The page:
The world is vast. At around 510 million square kilometres, there is little room for debate on that. However, much like the friends, family and neighbours we rely on at home, there are a plethora of people in this vast world who are always willing to lend a hand.
Whether we are Australian, Japanese, Brazilian or French, we are all human. We cry the same tears and we smile the same smiles.
Of course we don’t all live the same lives. Some people will suffer unimaginable tragedy in their lives and some, like me, will be lucky.
What is important to remember, however, is that every person has a story. Learn their loves, their hates and their passions; and you’ll soon realise how incredibly similar we all are.
Just a couple of the beautiful souls I have met during my years of travel
REASON 3: Travel builds relationships
Whether you travel with family, friends, organised tours or prefer to go solo, opportunities abound for some serious relationship building.
For many years, my sister has been my most loyal travel buddy. Backpacking through Europe, losing our way in the snow, flooding bathrooms, getting locked out of our accommodation; these experiences have tested us. Yet, with life-changing moments come life-changing relationships.
Despite knowing the endless possibilities of travel, I was still somewhat reticent about our Contiki trip through Vietnam. Would we fit in? Would we spend two weeks with our fellow travellers only to bid them adieu and never again cross paths?
Well, since that adventure in 2012, I have been visited in Australia by two of my Contiki travel buddies, visited another in New York City, two more in London and travelled with one through Poland.
“A journey is best measured in friends, not in miles.” – Tim Cahill
REASON 4: Travel conquers fear of the unknown
It is possibly the greatest challenge facing us today. The rampant rise of terror attacks has not only spread fear, it has proliferated hate. Hate for what we cannot control; for those we hold responsible; for the unknown.
What I do know is that, following the horrific attacks in Barcelona, thousands of Muslims marched against terrorism.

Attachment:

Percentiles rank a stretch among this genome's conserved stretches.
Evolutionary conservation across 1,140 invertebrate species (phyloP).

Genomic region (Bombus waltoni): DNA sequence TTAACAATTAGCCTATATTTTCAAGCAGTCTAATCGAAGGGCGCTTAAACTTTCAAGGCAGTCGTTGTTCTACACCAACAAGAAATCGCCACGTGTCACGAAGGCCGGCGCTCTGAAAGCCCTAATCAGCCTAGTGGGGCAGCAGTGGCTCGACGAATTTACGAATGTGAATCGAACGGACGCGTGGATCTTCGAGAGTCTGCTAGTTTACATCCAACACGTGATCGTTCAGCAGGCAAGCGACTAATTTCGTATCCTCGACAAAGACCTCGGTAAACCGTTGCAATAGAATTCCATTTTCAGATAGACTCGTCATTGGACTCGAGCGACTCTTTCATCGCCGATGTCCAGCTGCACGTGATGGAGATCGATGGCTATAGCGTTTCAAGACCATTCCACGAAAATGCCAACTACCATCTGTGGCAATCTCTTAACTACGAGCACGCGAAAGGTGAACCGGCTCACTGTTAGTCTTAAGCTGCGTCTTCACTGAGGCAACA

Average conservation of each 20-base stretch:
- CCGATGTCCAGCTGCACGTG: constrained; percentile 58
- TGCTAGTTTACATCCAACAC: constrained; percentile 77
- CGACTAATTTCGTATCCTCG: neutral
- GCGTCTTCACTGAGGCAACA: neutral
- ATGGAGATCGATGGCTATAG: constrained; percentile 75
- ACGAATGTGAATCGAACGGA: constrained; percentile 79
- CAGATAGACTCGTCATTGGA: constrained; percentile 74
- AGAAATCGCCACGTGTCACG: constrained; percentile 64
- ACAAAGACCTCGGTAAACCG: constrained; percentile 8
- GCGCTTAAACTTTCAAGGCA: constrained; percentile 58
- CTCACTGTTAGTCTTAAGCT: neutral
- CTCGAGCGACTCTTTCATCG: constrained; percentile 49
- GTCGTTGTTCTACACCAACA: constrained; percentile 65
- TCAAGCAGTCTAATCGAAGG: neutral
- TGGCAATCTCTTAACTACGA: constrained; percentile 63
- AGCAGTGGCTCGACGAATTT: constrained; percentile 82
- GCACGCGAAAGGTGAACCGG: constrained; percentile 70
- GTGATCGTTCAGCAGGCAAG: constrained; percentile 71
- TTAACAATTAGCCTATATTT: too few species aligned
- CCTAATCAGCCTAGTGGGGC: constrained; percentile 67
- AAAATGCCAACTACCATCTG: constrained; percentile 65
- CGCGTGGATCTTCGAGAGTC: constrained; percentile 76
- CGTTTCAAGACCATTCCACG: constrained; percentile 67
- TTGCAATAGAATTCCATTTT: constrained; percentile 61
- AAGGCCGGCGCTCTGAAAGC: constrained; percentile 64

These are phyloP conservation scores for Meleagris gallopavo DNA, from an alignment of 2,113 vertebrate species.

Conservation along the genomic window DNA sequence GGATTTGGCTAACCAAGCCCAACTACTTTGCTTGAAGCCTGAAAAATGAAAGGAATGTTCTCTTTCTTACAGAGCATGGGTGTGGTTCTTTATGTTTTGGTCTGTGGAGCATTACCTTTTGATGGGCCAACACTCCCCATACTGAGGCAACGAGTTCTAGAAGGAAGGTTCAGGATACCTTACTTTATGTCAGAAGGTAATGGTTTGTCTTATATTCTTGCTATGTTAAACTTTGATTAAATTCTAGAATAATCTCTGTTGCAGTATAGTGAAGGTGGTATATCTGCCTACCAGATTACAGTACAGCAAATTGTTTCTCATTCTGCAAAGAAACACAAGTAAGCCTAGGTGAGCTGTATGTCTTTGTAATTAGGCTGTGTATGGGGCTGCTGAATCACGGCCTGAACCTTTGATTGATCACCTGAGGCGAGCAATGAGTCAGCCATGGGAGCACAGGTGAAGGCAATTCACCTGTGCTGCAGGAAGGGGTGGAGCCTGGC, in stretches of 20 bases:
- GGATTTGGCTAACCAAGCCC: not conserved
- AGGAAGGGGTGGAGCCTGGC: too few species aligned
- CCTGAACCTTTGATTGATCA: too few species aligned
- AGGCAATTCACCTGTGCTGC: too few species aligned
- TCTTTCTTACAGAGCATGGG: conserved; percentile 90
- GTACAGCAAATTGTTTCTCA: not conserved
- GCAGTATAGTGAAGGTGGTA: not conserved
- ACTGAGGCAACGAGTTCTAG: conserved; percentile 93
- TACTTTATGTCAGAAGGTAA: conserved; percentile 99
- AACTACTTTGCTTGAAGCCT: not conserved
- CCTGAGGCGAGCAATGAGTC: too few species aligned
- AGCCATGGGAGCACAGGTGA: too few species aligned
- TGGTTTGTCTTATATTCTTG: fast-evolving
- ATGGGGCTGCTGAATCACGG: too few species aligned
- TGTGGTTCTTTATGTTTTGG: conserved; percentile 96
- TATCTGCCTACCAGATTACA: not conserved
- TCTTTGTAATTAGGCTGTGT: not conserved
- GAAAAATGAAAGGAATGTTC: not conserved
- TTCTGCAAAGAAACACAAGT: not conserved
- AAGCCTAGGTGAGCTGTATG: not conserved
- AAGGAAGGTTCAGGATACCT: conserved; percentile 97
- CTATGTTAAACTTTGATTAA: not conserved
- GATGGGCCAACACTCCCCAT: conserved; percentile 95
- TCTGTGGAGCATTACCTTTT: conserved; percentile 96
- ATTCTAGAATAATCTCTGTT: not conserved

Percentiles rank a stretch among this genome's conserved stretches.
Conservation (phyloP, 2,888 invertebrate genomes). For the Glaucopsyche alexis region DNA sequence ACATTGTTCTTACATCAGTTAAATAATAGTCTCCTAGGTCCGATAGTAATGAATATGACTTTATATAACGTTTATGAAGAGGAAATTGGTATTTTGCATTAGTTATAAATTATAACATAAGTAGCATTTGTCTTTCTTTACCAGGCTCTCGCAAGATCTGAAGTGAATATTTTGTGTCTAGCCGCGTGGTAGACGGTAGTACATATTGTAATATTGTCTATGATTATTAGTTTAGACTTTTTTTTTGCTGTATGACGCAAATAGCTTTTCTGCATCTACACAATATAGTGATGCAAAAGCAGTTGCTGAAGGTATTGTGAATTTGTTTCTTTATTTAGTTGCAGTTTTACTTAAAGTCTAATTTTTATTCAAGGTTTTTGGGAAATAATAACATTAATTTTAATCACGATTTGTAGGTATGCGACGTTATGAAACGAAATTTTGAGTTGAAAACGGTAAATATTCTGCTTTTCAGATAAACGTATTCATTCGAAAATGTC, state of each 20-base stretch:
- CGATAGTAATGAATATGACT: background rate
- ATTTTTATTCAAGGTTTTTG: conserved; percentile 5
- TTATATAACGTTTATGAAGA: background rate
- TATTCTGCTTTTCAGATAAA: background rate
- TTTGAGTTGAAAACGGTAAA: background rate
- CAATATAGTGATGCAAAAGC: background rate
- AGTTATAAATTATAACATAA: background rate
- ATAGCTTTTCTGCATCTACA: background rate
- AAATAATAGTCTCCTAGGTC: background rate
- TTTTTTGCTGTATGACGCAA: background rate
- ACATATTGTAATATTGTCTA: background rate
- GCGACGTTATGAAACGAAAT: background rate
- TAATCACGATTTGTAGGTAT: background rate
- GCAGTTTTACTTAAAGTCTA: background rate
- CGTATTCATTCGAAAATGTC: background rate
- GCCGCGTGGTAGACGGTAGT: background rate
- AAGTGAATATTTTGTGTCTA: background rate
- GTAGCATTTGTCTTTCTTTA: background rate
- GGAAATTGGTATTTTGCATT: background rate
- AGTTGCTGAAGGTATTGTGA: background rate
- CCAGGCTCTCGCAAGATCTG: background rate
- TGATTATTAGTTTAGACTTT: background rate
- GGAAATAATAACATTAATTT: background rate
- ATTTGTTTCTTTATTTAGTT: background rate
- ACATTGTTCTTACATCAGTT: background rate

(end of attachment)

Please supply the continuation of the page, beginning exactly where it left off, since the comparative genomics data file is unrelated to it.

I also know that it is far too easy to fear what we do not know or understand. Though, what is travel if not an opportunity to understand and see the world more clearly?
Whilst in London, someone once said to me they would never visit Australia because everything in the country is out to kill you. Well, I live in Australia and I am proud to report that not once has a creature actively tried to end me.
Or perhaps it’s the dreaded Delhi belly that strikes fear into your heart? Or the streets of Hanoi, bustling with cars, trucks, motorbikes, scooters and all manner of vehicles capable of running you over?
How much would we miss out on if we let this fear take control? People may never have seen the majesty of Egypt, the shrines at Gallipoli, the camels of Pushkar.
So, take the trip, eat the food and make the friends.
“The more I travelled the more I realised that fear makes strangers of people who should be friends.” – Shirley MacLaine
The vibrant spices of India colour the streets
REASON 5: Travel changes you
I have been travelling since the tender age of two. Whilst I may not remember every moment, every detail of every trip, I am forever marked by the places I’ve visited.
I will never forget the feeling of seeing the Colosseum looming before me, as though a part of history had come up to greet me. Or losing hours upon hours in the Museum of Modern Art in New York City, wishing Picasso himself could tell me the story of his works.
As we travel we learn increasingly more about ourselves. It is as though we are collecting pieces of our jigsaw puzzle until, one day, we finally see the whole picture.
My travels haven’t been perfect. They aren’t supposed to be. They are supposed to change us in some way; change the way we see the world. For better or for worse, we see the soul of a place; its light and dark, its hope and despair, its past, present and future.
“Travel is more than the seeing of sights; it is a change that goes on, deep and permanent, in the ideas of living.” – Miriam Beard
Do you agree that travel is now more important than ever? Let me know what you think in the comments below!